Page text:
Led class this morning. And it rocked from beginning to end. The morning started with My Gift from the Universe (i.e., daughter) setting off to take her SATs. As she was going out the door, we reviewed her list of essentials: calculator, pencils, water, sweatshirt. Off she went. A few minutes later, as I was sitting down to write, the phone rings: she’s forgotten the ticket that gets you in the door for the test. So off I go to bring the ticket.

And the weird thing is that I have no impatience about having to drop my writing and run the ticket over to the testing center. Usually when stuff like this happens, I take a moment to put things in perspective, so I won’t get sucked up into impatience and irritation. It’s a pretty simple process, a kind of practice. But this morning I was surprised to find I had no impatience or irritation there to process–I felt quite joyful, actually. Okay, now this sort of thing is where I can get excited about my practice–if it is making this kind of equanimity possible. I came to Ashtanga from zazen, and despite differences between Hindu beliefs and the zen perspective, I feel pretty convinced that both practices lead to the same place.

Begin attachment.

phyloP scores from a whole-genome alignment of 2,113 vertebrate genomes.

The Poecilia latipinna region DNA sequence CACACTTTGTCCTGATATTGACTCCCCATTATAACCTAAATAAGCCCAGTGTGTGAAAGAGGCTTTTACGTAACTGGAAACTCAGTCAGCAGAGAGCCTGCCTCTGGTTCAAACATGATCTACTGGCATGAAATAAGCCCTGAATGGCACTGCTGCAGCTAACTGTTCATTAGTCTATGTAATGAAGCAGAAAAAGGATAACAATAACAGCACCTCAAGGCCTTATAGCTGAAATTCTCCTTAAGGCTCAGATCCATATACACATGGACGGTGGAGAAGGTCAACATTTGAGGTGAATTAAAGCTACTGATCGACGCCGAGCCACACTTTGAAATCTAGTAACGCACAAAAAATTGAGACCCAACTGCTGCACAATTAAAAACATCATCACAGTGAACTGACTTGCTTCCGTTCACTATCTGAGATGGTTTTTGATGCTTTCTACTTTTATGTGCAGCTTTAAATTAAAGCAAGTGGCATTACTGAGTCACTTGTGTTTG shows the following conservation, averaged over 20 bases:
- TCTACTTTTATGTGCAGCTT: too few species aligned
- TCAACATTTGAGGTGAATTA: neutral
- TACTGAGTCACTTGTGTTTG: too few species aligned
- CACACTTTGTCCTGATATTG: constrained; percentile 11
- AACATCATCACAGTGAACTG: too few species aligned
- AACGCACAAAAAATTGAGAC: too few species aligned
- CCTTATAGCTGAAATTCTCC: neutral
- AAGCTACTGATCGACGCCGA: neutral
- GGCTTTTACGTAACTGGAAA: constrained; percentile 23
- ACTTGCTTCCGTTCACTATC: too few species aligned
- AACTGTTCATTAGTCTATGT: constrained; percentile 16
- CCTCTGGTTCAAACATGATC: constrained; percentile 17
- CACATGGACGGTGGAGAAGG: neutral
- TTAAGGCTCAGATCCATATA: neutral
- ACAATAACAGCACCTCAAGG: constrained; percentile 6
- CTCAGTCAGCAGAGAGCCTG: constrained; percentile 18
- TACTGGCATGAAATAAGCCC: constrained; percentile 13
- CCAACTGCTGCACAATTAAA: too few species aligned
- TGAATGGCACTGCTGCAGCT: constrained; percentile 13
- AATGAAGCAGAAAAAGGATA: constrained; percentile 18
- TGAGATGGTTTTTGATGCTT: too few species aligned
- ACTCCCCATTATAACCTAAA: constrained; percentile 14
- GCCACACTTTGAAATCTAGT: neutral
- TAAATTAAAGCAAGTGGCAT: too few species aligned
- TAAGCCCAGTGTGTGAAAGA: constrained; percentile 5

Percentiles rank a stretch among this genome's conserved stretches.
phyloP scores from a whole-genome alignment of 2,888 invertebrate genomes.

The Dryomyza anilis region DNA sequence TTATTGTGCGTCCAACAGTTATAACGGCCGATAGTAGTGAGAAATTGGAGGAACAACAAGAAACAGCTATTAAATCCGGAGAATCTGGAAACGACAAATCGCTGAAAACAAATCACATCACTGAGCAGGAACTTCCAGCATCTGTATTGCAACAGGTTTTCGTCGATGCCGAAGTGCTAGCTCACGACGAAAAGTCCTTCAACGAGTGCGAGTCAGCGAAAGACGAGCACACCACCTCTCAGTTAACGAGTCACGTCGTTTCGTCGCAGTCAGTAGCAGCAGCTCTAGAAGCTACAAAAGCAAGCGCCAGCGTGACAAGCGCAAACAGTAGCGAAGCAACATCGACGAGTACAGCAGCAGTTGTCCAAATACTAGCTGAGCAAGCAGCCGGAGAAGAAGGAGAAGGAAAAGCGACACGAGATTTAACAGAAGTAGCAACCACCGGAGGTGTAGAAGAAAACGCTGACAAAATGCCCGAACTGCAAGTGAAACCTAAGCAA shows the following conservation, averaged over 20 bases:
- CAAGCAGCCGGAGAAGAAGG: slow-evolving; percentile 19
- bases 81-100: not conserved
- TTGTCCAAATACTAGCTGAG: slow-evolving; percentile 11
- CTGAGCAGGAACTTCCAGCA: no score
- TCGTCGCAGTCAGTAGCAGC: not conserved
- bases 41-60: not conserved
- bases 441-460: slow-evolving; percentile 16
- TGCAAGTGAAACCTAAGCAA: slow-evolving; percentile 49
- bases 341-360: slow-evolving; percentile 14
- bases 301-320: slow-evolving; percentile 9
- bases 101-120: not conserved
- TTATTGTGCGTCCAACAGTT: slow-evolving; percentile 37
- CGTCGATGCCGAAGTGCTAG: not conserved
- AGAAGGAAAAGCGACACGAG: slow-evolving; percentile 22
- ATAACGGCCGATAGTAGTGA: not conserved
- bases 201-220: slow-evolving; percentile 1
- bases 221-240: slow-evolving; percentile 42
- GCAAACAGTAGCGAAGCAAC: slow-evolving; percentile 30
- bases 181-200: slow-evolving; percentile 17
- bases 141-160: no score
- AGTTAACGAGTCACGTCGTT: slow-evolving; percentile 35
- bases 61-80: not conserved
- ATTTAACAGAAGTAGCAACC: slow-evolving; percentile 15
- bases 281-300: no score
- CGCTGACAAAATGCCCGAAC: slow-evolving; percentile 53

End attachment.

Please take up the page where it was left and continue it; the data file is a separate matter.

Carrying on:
And the joyful feeling stays all through led class. A kind of calm joy. I decided, at the beginning of class, that I would listen for any anxiety I might feel, feel it, then relax and let it go. And while I was at it, I might as well meditate on relaxing my hamstrings throughout the whole practice, right? Not be fearful of the hamstrings, or wrestle with them, but simply meditate on them gently. Kind of like Freud’s “hovering attention” in psychoanalysis. I know, it seems like an “easier said than done” kind of deal, right? But somehow it worked. Or else, I was simply meant to have a light, graceful practice today. Either way, it was very sweet.


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